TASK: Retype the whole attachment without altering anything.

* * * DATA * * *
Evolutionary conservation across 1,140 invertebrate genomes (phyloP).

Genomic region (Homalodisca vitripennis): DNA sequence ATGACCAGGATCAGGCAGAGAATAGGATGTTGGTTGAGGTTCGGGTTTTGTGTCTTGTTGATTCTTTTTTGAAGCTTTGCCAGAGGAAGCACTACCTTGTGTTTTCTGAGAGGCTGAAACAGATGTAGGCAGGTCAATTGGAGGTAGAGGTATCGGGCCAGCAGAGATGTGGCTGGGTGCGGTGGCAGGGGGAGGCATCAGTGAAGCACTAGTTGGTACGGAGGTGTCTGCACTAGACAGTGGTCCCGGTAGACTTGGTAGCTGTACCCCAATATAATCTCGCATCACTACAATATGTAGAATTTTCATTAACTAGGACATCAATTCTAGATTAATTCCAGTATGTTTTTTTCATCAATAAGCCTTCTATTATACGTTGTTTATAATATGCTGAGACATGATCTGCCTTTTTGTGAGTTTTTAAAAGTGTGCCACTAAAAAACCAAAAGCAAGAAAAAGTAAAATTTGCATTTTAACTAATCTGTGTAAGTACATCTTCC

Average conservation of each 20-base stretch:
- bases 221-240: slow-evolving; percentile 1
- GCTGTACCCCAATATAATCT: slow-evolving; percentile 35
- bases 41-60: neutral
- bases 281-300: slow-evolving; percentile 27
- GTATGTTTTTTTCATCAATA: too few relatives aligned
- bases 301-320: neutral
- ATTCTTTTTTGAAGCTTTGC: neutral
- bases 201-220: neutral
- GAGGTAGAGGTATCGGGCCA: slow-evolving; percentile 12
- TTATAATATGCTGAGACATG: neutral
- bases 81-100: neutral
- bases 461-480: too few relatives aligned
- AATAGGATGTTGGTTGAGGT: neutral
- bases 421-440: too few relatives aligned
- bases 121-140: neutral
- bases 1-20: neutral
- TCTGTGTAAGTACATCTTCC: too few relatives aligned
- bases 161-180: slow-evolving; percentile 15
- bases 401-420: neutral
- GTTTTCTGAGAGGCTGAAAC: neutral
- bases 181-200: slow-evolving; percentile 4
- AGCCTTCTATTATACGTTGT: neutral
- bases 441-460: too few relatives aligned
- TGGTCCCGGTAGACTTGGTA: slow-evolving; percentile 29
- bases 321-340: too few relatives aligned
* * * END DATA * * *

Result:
Evolutionary conservation across 1,140 invertebrate genomes (phyloP).

Genomic region (Homalodisca vitripennis): DNA sequence ATGACCAGGATCAGGCAGAGAATAGGATGTTGGTTGAGGTTCGGGTTTTGTGTCTTGTTGATTCTTTTTTGAAGCTTTGCCAGAGGAAGCACTACCTTGTGTTTTCTGAGAGGCTGAAACAGATGTAGGCAGGTCAATTGGAGGTAGAGGTATCGGGCCAGCAGAGATGTGGCTGGGTGCGGTGGCAGGGGGAGGCATCAGTGAAGCACTAGTTGGTACGGAGGTGTCTGCACTAGACAGTGGTCCCGGTAGACTTGGTAGCTGTACCCCAATATAATCTCGCATCACTACAATATGTAGAATTTTCATTAACTAGGACATCAATTCTAGATTAATTCCAGTATGTTTTTTTCATCAATAAGCCTTCTATTATACGTTGTTTATAATATGCTGAGACATGATCTGCCTTTTTGTGAGTTTTTAAAAGTGTGCCACTAAAAAACCAAAAGCAAGAAAAAGTAAAATTTGCATTTTAACTAATCTGTGTAAGTACATCTTCC

Average conservation of each 20-base stretch:
- bases 221-240: slow-evolving; percentile 1
- GCTGTACCCCAATATAATCT: slow-evolving; percentile 35
- bases 41-60: neutral
- bases 281-300: slow-evolving; percentile 27
- GTATGTTTTTTTCATCAATA: too few relatives aligned
- bases 301-320: neutral
- ATTCTTTTTTGAAGCTTTGC: neutral
- bases 201-220: neutral
- GAGGTAGAGGTATCGGGCCA: slow-evolving; percentile 12
- TTATAATATGCTGAGACATG: neutral
- bases 81-100: neutral
- bases 461-480: too few relatives aligned
- AATAGGATGTTGGTTGAGGT: neutral
- bases 421-440: too few relatives aligned
- bases 121-140: neutral
- bases 1-20: neutral
- TCTGTGTAAGTACATCTTCC: too few relatives aligned
- bases 161-180: slow-evolving; percentile 15
- bases 401-420: neutral
- GTTTTCTGAGAGGCTGAAAC: neutral
- bases 181-200: slow-evolving; percentile 4
- AGCCTTCTATTATACGTTGT: neutral
- bases 441-460: too few relatives aligned
- TGGTCCCGGTAGACTTGGTA: slow-evolving; percentile 29
- bases 321-340: too few relatives aligned